Modular compact router offers versatility

The latest entry to the growing compact router field is the Festool MFK 700, which capitalizes on a modular design to offer a huge range of uses well beyond laminate trimming.

Modular, tool-less design

The modular core of the router is the 720-watt motor unit. It incorporates a collet spindle lock, so you need only one wrench to tighten or loosen collets and change bits. Most other changes and accessories require no tools at all. Comfortable thumbscrews tighten down precision bases onto the motor unit. You precisely set depths an easily grasped rotating knob and lock the setting with a large hand knob that's also convenient for two-handed operation.

An edge guide includes a micro-adjusting knob. All bases include four-point centerlines for easy alignment and a larger footprint for increased stability.

How does it work?

Integrated dust collection is a Festool hallmark, and this tool is no exception. With a selection of port and shield options to fit the various configurations, this tool has effective dust extraction using a Festool dust extractor/vacuum.

One neat feature of this router is how it can be shifted from traditional vertical position to a horizontal mode by changing the base. Adding the sensor bearing guide, which comes with the horizontal base, gives extra stability and smoothness for edge work. The horizontal base has a built-in 1.5-degree offset designed to eliminate filing when used in applications such as trimming edgebanding.

The MFK 700 comes with both 1/4-inch and 8mm collets, so a wider selection of bits is available to fit it. You'll be tempted to try larger bits and heavier duty tasks because the unit has much more power than you might expect for its size, and the base arrangements make for very stable routing. Electronic variable speed control adds to the versatility.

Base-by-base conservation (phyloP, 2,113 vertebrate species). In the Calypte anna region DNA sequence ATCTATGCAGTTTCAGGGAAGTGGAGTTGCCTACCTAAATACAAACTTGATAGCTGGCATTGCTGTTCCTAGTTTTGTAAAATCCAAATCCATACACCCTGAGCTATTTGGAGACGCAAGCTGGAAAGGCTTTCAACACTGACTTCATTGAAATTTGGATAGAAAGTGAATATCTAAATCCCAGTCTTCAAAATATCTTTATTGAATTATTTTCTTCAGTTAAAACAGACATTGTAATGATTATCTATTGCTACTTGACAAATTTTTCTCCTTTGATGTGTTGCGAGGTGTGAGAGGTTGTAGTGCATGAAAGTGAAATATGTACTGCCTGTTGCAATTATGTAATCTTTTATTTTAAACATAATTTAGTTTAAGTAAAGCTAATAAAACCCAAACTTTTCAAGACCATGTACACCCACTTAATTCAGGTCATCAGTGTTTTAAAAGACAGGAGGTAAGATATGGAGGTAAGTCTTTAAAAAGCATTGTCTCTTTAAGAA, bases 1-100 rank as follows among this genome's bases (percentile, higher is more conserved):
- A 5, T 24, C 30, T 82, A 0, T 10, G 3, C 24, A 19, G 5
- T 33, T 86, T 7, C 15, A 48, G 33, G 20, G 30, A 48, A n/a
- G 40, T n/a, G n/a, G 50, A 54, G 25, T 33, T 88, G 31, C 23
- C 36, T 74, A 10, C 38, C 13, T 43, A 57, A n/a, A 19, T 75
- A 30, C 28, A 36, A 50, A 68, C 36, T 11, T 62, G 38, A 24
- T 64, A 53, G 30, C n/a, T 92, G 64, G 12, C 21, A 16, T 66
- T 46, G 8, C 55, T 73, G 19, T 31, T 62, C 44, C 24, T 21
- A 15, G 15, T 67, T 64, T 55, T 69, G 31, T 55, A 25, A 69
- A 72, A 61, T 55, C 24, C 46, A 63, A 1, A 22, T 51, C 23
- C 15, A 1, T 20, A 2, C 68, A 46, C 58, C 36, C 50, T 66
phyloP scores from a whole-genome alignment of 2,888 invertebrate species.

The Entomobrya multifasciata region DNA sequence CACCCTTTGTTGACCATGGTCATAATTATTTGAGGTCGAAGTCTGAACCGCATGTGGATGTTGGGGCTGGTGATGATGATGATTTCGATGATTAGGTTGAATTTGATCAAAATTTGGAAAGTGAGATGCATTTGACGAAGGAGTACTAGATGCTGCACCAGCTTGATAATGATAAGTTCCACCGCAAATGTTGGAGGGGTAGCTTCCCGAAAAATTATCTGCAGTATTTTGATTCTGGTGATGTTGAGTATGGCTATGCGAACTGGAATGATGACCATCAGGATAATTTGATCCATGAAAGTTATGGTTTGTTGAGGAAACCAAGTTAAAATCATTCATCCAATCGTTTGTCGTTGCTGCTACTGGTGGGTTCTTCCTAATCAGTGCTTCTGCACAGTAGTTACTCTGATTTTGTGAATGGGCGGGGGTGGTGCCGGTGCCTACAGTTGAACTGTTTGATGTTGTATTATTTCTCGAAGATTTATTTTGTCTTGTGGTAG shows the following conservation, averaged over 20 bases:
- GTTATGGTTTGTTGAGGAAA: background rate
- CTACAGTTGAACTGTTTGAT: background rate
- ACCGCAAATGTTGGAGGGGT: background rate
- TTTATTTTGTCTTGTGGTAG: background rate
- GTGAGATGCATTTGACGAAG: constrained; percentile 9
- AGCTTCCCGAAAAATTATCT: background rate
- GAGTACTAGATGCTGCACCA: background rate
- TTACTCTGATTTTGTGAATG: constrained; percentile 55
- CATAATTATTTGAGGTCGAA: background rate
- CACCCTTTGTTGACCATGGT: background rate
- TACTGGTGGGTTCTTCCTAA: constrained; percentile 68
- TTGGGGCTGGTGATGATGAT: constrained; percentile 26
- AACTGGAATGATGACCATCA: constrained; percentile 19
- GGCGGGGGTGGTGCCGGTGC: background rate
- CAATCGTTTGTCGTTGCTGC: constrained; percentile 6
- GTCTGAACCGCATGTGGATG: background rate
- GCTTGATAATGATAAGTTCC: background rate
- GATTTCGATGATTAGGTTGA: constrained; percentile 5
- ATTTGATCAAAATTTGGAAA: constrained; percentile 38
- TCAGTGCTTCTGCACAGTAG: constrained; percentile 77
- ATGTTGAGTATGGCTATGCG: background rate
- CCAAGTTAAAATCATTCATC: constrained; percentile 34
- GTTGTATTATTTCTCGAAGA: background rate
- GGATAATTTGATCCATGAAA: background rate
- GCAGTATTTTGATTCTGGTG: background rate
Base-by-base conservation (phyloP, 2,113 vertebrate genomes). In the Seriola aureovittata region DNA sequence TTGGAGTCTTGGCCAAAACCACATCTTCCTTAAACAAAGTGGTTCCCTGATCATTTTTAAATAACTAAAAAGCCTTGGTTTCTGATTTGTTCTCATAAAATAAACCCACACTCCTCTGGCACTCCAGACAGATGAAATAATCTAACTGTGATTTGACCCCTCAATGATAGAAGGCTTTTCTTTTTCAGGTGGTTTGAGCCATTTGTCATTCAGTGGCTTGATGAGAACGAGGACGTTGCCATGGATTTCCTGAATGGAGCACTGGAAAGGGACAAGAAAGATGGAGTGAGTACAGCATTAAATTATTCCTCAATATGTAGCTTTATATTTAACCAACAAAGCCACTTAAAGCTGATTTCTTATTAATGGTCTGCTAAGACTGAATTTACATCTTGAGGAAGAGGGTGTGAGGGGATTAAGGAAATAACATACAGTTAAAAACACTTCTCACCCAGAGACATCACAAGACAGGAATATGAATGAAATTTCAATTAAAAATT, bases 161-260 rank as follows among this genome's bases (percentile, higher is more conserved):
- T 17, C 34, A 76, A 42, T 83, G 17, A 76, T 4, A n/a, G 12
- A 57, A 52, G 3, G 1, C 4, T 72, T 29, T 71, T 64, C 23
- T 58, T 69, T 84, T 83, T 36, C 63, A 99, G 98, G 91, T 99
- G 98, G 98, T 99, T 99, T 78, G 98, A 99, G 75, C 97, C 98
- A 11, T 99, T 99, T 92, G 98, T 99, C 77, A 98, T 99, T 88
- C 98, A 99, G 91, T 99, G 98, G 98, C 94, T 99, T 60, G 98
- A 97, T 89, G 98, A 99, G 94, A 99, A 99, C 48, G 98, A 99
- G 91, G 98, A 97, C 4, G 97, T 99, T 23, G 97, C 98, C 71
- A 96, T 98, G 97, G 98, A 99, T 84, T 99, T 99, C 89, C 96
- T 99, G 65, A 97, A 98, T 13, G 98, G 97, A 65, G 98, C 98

Of course, as with all Festool tools, all of these features and abilities come with a price. The basic router with two bases and most of the accessories you need, plus the Systainer modular carrying case, will run you about $500. If you are thinking this is just a trim router, that may be hard to swallow, but treating it as a versatile small router solution that is built to last and can boost efficiency, makes the return on the investment much more obvious.

Learn more about the tool by circling 251 on the Reader Service Card in this issue or visit


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About the author
William Sampson

William Sampson is a lifelong woodworker, and he has been an advocate for small-scale entrepreneurs and lean manufacturing since the 1980s. He was the editor of Fine Woodworking magazine in the early 1990s and founded WoodshopBusiness magazine, which he eventually sold and merged with CabinetMaker magazine. He helped found the Cabinet Makers Association in 1998 and was its first executive director. Today, as editorial director of Woodworking Network and FDMC magazine he has more than 20 years experience covering the professional woodworking industry. His popular "In the Shop" tool reviews and videos appear monthly in FDMC.